It could be argued that, after an initial bout of enthusiasm around LTE-Broadcast, with the right noises coming from select industry heavyweights through pilots and trials, momentum for the technology has waned somewhat.
LTE-B (also known as eMBMS) has been pitched by some of the world’s largest operators – for the past two years at least – as the most cost effective way to provide TV and video content in crowded and congested areas, with many of the early trials being conducted at major sporting events.
UK’s EE, which has previously stated the technology will be the sole driver for live content on its network by 2019, last year noted plans to launch the service on its 4G network in 2016, while Verizon has already commercially launched the technology, as did Korea Telecom in 2014.
Most recently, Telstra’s director of networks Mike Wright told Mobile World Live it was in the process of testing the technology across multiple use cases, but warned that it will be another 12-18 months until it really takes off.
But perhaps, most telling from the interview, was the suggestion that not every device manufacturer is a believer in the technology, yet.
To that end, last month, the quartet (EE, Verizon, KT and Telstra) announced the formation of the “LTE-Broadcast Alliance”, vowing to “facilitate the ecosystem” around the technology.
While boasting that the alliance itself represents more than 200 million mobile subscribers, the group notably said its primary goal “is to encourage global support for LTE-Broadcast services from all device makers”.
For Paolo Pescatore, director, multiplay and media at CCS Insight, an apparent lack of wider support from device manufacturers is indeed why “the whole thing around LTE-B has gone all too quiet, very quickly”.
“We initially saw network vendors and providers all keen to move forward with the technology across the world, but there seems to be a stumbling block in generating broader appeal within the wider ecosystem”.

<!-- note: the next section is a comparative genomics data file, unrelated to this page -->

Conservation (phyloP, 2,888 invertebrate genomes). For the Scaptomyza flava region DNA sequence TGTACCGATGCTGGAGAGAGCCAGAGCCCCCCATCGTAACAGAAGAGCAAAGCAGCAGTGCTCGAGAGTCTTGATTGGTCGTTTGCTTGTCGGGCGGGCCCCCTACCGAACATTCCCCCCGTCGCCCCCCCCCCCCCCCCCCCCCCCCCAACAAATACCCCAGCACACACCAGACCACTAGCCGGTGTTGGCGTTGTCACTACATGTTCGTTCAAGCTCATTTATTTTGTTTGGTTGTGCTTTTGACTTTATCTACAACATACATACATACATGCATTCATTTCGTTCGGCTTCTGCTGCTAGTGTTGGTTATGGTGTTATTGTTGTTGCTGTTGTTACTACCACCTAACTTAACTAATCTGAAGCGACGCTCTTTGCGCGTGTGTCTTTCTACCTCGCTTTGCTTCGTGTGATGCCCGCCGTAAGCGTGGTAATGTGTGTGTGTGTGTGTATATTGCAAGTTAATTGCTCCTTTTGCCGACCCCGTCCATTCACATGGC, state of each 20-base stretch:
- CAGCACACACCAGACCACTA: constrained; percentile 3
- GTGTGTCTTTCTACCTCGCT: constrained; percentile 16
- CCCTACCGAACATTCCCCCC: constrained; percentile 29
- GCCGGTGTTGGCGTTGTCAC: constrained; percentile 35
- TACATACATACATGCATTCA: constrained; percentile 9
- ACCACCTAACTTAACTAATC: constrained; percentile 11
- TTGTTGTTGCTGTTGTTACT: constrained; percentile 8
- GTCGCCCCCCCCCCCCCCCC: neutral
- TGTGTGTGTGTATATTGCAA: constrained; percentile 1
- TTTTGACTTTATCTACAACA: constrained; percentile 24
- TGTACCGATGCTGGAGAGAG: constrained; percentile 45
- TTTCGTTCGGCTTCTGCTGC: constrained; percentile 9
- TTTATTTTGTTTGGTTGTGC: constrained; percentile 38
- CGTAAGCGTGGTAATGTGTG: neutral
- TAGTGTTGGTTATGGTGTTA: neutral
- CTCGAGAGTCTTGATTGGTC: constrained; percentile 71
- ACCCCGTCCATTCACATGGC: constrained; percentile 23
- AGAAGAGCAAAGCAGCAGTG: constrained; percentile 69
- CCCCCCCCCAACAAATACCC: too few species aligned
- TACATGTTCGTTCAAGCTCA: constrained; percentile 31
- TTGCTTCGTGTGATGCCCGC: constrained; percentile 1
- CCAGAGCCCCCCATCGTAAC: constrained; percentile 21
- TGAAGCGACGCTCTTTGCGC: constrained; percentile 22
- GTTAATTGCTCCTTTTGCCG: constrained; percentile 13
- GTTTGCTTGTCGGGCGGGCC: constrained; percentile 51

Pescatore went as far as to tell Mobile World Live that the “alliance is a last ditch effort to get the industry moving forward and together in the right direction”.
“It does feel pretty ambitious, but the technology has proven to bring numerous merits,” he continued. “The one over-arching concern is the business model with LTE-B and who is going to pay for the network upgrades and deployment.”
Expectedly, Matt Stagg, EE’s head of video and content, was more bullish on both the progress of LTE-B to date, and wider ambitions to attract the bigger device manufacturers to embrace the solution, while dismissing fears around the underlying business case.
“This technology is an enabler, and we can do lot of things with it. At the moment, the driver is network efficiency, and if we can move about even one per cent of the traffic from our network to LTE-B, it pays for itself,” he told Mobile World Live.
Although he didn’t exactly backtrack on the company’s 2016 aim, Stagg said launching the technology commercially was now dependent on a number of factors, before adding that it is no “longer a case of ‘if” LTE-B will be deployed”.
“In order for us to pull time scales forward and deploy commercial services for network efficiency, and also increased quality of experience for our customers, particularly for live sport, we need everyone on board, because it won’t always be our own content,” he said.
“Currently, the combined weight of our lobbying the handset manufacturers and chipset manufacturers to support this technology as early as possible, and maintaining the evolution of mobile broadcast services as a whole through to 5G and realise the benefits for the IoT world, is our challenge.”
So, the LTE-B story rumbles on, and Pescatore believes it now depends on whether this alliance can finally win the support from the “big players”.
Apple remains one of the most high profile names that still does not support the technology on the iPhone.
“In our list of supporters, you’ll see the absence of the number one, the elephant in the room, which most people are reliant on. We need all major handset manufacturers to support this as soon as possible,” added Stagg.
No doubt EE’s Stagg and the other three operator members will be keeping a close eye on the west coast in September when Apple unveils the iPhone 7.
The editorial views expressed in this article are solely those of the author and will not necessarily reflect the views of the GSMA, its Members or Associate Members.